The impact of suicide changes who we are
The impact of suicide changes who we are. For those that have a lived experience of suicide one thing is for certain, you will never be the same person again. Many times I have been told by those that share this experience, that the introduction of suicide into their world altered the perceptions of their lives in a profound and irreversible way. The once shy teenager, the stoic mother or the amiable and emotionless father became an altered reflection of the identity that they had spent so long building and propagating. Many have said that they no longer recognise the person they are. Some have said they lost all sense of where they fitted into the world that they had created or that they no longer felt an ability to navigate what was an easily navigated lifestyle, prior to the lived experience. Partners have expressed that the person they married is no longer the same person and their sense of social capital (what they get from the relationship) has been altered in a very real way. In nearly all cases, there has been a profound identity shift in the individual that has been influenced by generally debilitating action from the one they love.
So why is this the case? Apart from the impact of this significant emotional event and the profound feelings of loss and grief, the individual involved no longer sees themselves in the same way. Often the way that they relate to themselves has changed as a result of guilt, remorse, anger, regret and inability to stop the event occurring, often harbouring feelings that somehow they were partially to blame, or were responsible for a contribution to the behaviour. The other impact is the shift in their perceptions of relationships and the way that the new self begins to socialise with the environment within which they operated. Given that their internal frame of reference has been altered, it stands to reason that their behaviour will follow. Carl Rogers (1961) speaks of the fact that all individuals (organisms) exist in a continually changing world of experience (phenomenal field) of which they are the centre. When the world changes, as it does with a suicide experience, so does the individuals reactions to the world in which they live.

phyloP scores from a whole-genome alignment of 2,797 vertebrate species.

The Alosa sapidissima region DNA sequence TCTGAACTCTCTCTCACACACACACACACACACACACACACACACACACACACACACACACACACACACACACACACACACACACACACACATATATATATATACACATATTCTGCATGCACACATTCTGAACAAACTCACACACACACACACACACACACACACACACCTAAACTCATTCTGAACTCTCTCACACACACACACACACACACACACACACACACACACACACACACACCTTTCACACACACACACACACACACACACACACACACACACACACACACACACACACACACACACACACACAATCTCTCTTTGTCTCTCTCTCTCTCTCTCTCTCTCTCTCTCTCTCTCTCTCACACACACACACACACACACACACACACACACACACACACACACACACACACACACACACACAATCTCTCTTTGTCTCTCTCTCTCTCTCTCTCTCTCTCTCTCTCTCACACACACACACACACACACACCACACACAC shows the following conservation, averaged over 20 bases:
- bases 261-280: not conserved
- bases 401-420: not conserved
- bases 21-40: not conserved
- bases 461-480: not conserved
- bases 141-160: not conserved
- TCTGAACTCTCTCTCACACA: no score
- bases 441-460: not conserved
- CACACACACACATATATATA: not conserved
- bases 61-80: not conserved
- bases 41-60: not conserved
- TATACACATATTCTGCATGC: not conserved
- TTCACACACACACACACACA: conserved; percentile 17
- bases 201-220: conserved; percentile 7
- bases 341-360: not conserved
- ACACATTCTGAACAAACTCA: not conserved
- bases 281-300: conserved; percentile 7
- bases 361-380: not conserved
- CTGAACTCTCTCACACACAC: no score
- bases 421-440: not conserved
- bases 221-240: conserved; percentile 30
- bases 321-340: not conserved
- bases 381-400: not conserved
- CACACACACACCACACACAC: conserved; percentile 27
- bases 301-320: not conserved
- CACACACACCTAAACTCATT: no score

Changes occur in areas like humour (things are not as funny), relationships (a desire for intimate and meaningful relationships), faith (an altered view of a higher being or purpose), direction (what do I do with my life from now?), work (no longer gives me a sense of satisfaction) or priorities (things that were important are no longer important) are part of this change. At a basic level, a gap has been created between my new, real self and the person that I feel that I should be, the old me, something that Rogers called incongruence. This incongruence is the reason for a feeling of instability or a feeling that we no longer relate.
Though the initial positives from a shared experience of suicide are very difficult to imagine or recognise, the impacted individual needs to find a new identity, one that is congruent with the new self. This will require commitment, courage and a willingness to change and to be. We can take heart from the words of Rogers and the advice for those that are enduring adversity.
This process of the good life is not, I am convinced, a life for the faint-hearted. It involves the stretching and growing of becoming more and more of one’s potentialities. It involves the courage to be. It means launching oneself fully into the stream of life. (Carl Rogers, 1961)
Suicide will stretch us, it will challenge us and it will take courage to endure. But a good life will again arrive, giving us an opportunity to launch more fully into a life that has new potentials to be reached.